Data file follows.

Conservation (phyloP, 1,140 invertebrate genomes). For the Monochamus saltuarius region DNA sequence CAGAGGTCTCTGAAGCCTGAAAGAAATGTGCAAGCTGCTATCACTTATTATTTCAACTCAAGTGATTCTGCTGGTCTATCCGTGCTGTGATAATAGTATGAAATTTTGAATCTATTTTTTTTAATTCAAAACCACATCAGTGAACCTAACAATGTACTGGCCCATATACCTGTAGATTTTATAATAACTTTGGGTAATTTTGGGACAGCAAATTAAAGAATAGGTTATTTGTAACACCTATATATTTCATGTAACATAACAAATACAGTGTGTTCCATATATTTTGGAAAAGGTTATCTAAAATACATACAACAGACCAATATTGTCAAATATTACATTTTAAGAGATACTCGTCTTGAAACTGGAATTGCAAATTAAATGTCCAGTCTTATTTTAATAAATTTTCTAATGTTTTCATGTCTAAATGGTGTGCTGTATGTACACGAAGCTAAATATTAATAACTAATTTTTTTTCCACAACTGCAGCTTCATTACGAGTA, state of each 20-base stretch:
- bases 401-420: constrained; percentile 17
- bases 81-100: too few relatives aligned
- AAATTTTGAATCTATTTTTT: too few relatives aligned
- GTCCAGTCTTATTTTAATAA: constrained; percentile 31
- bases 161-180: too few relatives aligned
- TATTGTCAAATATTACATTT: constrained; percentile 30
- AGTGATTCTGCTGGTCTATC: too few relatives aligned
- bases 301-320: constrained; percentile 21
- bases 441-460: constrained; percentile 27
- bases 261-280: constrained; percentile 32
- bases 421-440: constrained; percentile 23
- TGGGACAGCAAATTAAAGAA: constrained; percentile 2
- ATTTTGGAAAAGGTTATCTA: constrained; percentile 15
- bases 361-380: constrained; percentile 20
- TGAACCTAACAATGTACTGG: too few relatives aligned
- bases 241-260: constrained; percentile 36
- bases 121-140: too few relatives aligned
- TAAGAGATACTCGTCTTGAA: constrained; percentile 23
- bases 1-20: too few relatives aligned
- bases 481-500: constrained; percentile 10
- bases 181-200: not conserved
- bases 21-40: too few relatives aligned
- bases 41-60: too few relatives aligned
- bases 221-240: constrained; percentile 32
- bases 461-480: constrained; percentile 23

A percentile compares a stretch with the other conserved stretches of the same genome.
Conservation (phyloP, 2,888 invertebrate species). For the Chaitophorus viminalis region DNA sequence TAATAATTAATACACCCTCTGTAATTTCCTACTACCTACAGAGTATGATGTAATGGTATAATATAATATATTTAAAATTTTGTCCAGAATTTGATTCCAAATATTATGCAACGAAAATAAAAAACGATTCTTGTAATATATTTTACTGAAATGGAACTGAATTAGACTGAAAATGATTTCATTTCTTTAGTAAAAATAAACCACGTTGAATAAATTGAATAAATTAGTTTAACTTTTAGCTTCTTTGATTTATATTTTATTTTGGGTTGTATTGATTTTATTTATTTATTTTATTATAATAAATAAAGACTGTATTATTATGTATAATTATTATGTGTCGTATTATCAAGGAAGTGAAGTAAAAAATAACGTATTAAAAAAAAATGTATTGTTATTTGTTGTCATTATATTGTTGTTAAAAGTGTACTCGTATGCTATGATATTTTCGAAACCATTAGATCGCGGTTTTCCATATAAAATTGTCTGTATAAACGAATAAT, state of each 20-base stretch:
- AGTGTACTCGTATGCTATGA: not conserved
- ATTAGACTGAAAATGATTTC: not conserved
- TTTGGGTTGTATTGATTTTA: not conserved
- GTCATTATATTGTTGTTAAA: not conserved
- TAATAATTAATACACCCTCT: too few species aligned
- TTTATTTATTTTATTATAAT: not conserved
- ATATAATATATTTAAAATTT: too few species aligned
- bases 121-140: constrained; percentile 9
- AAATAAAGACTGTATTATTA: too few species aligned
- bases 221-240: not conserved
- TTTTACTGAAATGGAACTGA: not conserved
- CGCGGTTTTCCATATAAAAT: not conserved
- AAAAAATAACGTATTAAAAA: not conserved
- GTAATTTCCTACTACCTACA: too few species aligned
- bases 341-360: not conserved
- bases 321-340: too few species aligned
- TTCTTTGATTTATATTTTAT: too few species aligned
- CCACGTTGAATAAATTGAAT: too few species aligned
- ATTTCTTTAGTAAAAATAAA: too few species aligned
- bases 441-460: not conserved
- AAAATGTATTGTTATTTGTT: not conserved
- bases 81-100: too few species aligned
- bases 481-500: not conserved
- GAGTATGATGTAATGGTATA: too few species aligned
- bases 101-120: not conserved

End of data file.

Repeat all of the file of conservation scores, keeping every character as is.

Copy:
Conservation (phyloP, 1,140 invertebrate genomes). For the Monochamus saltuarius region DNA sequence CAGAGGTCTCTGAAGCCTGAAAGAAATGTGCAAGCTGCTATCACTTATTATTTCAACTCAAGTGATTCTGCTGGTCTATCCGTGCTGTGATAATAGTATGAAATTTTGAATCTATTTTTTTTAATTCAAAACCACATCAGTGAACCTAACAATGTACTGGCCCATATACCTGTAGATTTTATAATAACTTTGGGTAATTTTGGGACAGCAAATTAAAGAATAGGTTATTTGTAACACCTATATATTTCATGTAACATAACAAATACAGTGTGTTCCATATATTTTGGAAAAGGTTATCTAAAATACATACAACAGACCAATATTGTCAAATATTACATTTTAAGAGATACTCGTCTTGAAACTGGAATTGCAAATTAAATGTCCAGTCTTATTTTAATAAATTTTCTAATGTTTTCATGTCTAAATGGTGTGCTGTATGTACACGAAGCTAAATATTAATAACTAATTTTTTTTCCACAACTGCAGCTTCATTACGAGTA, state of each 20-base stretch:
- bases 401-420: constrained; percentile 17
- bases 81-100: too few relatives aligned
- AAATTTTGAATCTATTTTTT: too few relatives aligned
- GTCCAGTCTTATTTTAATAA: constrained; percentile 31
- bases 161-180: too few relatives aligned
- TATTGTCAAATATTACATTT: constrained; percentile 30
- AGTGATTCTGCTGGTCTATC: too few relatives aligned
- bases 301-320: constrained; percentile 21
- bases 441-460: constrained; percentile 27
- bases 261-280: constrained; percentile 32
- bases 421-440: constrained; percentile 23
- TGGGACAGCAAATTAAAGAA: constrained; percentile 2
- ATTTTGGAAAAGGTTATCTA: constrained; percentile 15
- bases 361-380: constrained; percentile 20
- TGAACCTAACAATGTACTGG: too few relatives aligned
- bases 241-260: constrained; percentile 36
- bases 121-140: too few relatives aligned
- TAAGAGATACTCGTCTTGAA: constrained; percentile 23
- bases 1-20: too few relatives aligned
- bases 481-500: constrained; percentile 10
- bases 181-200: not conserved
- bases 21-40: too few relatives aligned
- bases 41-60: too few relatives aligned
- bases 221-240: constrained; percentile 32
- bases 461-480: constrained; percentile 23

A percentile compares a stretch with the other conserved stretches of the same genome.
Conservation (phyloP, 2,888 invertebrate species). For the Chaitophorus viminalis region DNA sequence TAATAATTAATACACCCTCTGTAATTTCCTACTACCTACAGAGTATGATGTAATGGTATAATATAATATATTTAAAATTTTGTCCAGAATTTGATTCCAAATATTATGCAACGAAAATAAAAAACGATTCTTGTAATATATTTTACTGAAATGGAACTGAATTAGACTGAAAATGATTTCATTTCTTTAGTAAAAATAAACCACGTTGAATAAATTGAATAAATTAGTTTAACTTTTAGCTTCTTTGATTTATATTTTATTTTGGGTTGTATTGATTTTATTTATTTATTTTATTATAATAAATAAAGACTGTATTATTATGTATAATTATTATGTGTCGTATTATCAAGGAAGTGAAGTAAAAAATAACGTATTAAAAAAAAATGTATTGTTATTTGTTGTCATTATATTGTTGTTAAAAGTGTACTCGTATGCTATGATATTTTCGAAACCATTAGATCGCGGTTTTCCATATAAAATTGTCTGTATAAACGAATAAT, state of each 20-base stretch:
- AGTGTACTCGTATGCTATGA: not conserved
- ATTAGACTGAAAATGATTTC: not conserved
- TTTGGGTTGTATTGATTTTA: not conserved
- GTCATTATATTGTTGTTAAA: not conserved
- TAATAATTAATACACCCTCT: too few species aligned
- TTTATTTATTTTATTATAAT: not conserved
- ATATAATATATTTAAAATTT: too few species aligned
- bases 121-140: constrained; percentile 9
- AAATAAAGACTGTATTATTA: too few species aligned
- bases 221-240: not conserved
- TTTTACTGAAATGGAACTGA: not conserved
- CGCGGTTTTCCATATAAAAT: not conserved
- AAAAAATAACGTATTAAAAA: not conserved
- GTAATTTCCTACTACCTACA: too few species aligned
- bases 341-360: not conserved
- bases 321-340: too few species aligned
- TTCTTTGATTTATATTTTAT: too few species aligned
- CCACGTTGAATAAATTGAAT: too few species aligned
- ATTTCTTTAGTAAAAATAAA: too few species aligned
- bases 441-460: not conserved
- AAAATGTATTGTTATTTGTT: not conserved
- bases 81-100: too few species aligned
- bases 481-500: not conserved
- GAGTATGATGTAATGGTATA: too few species aligned
- bases 101-120: not conserved